Switzerland’s border guards could soon benefit from the support from army personnel to prevent an influx of illegal immigrants.
Finance Minister Ueli Maurer, whose portfolio includes the border guards, said he would ask the cabinet to dispatch about 50 professional military staff to support regular border guards next year.
He said the staff should be trained in policing duties but he rules out “patrols with machine guns along the border”.
The former defence minister said neighbouring Germany and France also planned to beef up their border security.
Maurer told journalists on Thursday he was confident that the seven-member cabinet as well as parliament would approve his request.
However, the cabinet last April decided that the army would only be called upon to help the civilian authorities in emergency situations, notably the arrival of thousands of asylum seekers within a short space of time.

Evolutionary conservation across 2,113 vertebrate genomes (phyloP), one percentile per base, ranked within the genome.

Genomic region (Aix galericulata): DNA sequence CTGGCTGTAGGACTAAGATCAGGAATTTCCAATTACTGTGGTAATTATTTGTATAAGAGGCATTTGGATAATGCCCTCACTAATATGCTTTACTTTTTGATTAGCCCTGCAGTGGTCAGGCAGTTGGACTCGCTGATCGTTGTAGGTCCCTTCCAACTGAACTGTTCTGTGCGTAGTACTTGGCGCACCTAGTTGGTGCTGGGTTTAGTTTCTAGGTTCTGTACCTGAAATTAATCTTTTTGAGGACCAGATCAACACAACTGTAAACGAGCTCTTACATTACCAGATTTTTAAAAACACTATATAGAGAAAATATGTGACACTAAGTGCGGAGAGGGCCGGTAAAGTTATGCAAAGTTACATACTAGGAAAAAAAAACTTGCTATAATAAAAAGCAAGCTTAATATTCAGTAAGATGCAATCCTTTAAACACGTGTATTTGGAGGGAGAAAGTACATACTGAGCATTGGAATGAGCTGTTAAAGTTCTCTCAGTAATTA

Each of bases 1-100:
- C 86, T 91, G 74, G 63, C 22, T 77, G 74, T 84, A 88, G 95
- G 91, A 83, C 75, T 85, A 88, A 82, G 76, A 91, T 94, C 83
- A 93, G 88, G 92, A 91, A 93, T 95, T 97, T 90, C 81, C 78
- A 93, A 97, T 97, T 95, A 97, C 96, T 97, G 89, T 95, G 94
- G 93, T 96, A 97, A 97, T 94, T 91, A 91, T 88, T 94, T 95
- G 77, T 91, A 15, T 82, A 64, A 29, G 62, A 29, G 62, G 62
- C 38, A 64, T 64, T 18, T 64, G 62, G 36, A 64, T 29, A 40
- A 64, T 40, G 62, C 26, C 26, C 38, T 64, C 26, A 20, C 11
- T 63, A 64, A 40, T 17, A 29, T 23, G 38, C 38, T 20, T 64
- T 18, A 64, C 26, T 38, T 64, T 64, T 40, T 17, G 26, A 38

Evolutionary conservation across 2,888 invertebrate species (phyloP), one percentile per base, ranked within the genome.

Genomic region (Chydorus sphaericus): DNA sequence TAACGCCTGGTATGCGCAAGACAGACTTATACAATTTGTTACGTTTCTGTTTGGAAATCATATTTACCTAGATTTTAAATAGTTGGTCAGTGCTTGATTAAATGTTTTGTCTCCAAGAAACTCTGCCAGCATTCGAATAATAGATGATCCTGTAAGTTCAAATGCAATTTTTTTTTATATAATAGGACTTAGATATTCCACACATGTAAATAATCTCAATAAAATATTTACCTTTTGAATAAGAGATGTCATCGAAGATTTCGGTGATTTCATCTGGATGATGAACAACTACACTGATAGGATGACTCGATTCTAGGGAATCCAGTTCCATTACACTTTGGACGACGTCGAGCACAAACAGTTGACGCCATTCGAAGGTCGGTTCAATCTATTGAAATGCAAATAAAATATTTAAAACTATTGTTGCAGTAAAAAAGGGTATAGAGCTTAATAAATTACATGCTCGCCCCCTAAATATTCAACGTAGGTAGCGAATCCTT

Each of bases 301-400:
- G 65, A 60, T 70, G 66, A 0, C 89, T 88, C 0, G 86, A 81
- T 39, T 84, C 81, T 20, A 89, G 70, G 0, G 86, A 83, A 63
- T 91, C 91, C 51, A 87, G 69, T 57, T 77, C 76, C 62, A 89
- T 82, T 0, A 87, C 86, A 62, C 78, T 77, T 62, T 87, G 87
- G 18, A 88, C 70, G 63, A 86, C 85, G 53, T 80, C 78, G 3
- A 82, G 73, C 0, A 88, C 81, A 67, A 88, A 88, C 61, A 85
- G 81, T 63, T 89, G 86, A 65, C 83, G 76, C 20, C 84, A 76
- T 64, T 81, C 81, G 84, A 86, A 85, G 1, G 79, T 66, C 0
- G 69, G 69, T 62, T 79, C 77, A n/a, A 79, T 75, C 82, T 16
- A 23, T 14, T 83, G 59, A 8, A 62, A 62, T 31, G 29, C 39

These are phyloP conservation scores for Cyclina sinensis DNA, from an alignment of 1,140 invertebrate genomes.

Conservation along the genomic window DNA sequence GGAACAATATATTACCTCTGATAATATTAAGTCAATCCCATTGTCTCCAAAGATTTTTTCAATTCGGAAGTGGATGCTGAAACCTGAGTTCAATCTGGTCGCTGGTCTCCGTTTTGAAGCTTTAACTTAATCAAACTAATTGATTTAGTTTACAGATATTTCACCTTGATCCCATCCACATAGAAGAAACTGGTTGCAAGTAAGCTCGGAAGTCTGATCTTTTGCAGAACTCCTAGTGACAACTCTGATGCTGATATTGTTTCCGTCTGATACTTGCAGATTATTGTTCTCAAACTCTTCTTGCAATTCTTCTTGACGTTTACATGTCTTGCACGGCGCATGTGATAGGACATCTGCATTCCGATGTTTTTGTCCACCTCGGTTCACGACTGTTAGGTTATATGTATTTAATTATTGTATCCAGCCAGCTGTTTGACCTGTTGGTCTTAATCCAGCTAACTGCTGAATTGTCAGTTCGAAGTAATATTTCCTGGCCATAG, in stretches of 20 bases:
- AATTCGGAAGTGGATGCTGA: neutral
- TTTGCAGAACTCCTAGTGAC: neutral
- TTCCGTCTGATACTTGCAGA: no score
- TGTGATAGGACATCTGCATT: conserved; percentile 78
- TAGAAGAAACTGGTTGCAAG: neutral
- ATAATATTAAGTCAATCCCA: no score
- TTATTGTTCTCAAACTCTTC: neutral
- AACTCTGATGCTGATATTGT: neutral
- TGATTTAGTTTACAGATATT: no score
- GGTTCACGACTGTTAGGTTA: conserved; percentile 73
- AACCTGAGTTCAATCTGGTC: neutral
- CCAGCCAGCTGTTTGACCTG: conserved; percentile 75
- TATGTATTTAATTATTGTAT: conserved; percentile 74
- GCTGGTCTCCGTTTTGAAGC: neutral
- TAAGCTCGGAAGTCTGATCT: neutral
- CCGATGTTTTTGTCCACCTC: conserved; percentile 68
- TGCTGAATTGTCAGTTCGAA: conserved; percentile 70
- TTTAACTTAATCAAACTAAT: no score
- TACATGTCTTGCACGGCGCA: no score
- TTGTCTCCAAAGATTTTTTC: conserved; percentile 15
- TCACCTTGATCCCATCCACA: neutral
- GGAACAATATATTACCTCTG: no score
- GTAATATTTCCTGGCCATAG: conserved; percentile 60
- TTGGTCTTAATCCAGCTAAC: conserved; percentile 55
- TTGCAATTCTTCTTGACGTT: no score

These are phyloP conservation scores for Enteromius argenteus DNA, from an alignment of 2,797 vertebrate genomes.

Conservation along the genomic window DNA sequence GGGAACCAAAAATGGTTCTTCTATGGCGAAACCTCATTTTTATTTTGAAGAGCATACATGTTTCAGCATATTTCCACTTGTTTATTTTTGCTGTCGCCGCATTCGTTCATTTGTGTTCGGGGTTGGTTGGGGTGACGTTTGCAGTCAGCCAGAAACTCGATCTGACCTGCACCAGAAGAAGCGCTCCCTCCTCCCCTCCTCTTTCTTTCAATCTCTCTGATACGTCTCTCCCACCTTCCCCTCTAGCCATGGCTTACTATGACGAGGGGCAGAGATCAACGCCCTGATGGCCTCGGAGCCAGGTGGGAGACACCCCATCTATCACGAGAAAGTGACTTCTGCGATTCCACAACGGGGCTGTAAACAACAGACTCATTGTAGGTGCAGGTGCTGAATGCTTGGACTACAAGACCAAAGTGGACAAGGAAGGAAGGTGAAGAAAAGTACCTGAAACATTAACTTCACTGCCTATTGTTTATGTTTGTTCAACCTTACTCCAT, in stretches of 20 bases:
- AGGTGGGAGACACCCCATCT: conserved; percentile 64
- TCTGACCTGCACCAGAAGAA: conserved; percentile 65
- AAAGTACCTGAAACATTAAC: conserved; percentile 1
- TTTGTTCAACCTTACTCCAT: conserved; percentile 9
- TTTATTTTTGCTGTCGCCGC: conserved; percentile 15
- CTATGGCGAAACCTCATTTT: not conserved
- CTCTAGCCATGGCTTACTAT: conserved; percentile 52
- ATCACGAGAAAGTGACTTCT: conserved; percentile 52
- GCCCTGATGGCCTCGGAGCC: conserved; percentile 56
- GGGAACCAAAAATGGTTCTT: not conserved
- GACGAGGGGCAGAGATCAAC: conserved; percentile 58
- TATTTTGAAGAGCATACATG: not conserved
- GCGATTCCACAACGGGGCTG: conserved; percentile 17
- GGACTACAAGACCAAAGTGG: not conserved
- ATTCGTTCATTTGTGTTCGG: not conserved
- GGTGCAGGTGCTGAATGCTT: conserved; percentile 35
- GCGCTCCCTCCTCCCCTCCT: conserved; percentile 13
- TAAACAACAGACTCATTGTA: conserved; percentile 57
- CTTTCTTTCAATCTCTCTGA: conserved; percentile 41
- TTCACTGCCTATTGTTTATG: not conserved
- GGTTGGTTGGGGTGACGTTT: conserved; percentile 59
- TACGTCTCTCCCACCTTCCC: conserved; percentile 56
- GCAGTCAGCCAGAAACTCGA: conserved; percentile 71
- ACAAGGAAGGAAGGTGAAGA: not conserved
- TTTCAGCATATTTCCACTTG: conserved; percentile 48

Over the past few years, members of his rightwing Swiss People’s Party have regularly called for tighter controls, notably by deploying troops or by building fences at critical spots on the southern border to Italy.
In the first seven months of 2016, Switzerland turned back more than 8,000 migrants entering Switzerland from the its southern border.
Speaking at an annual year-end media event, Maurer also said the planned acquisition of an IT system for the Federal Tax Administration was likely to cost more than the CHF85 million ($82.6 million) earmarked in the budget.
He said about CHF30 million might be needed to have a new IT system in place.
A previous project was abandoned shortly before completion in 2012 amid a major scandal and costs of up CHF116 million.
swissinfo.ch with agencies/ug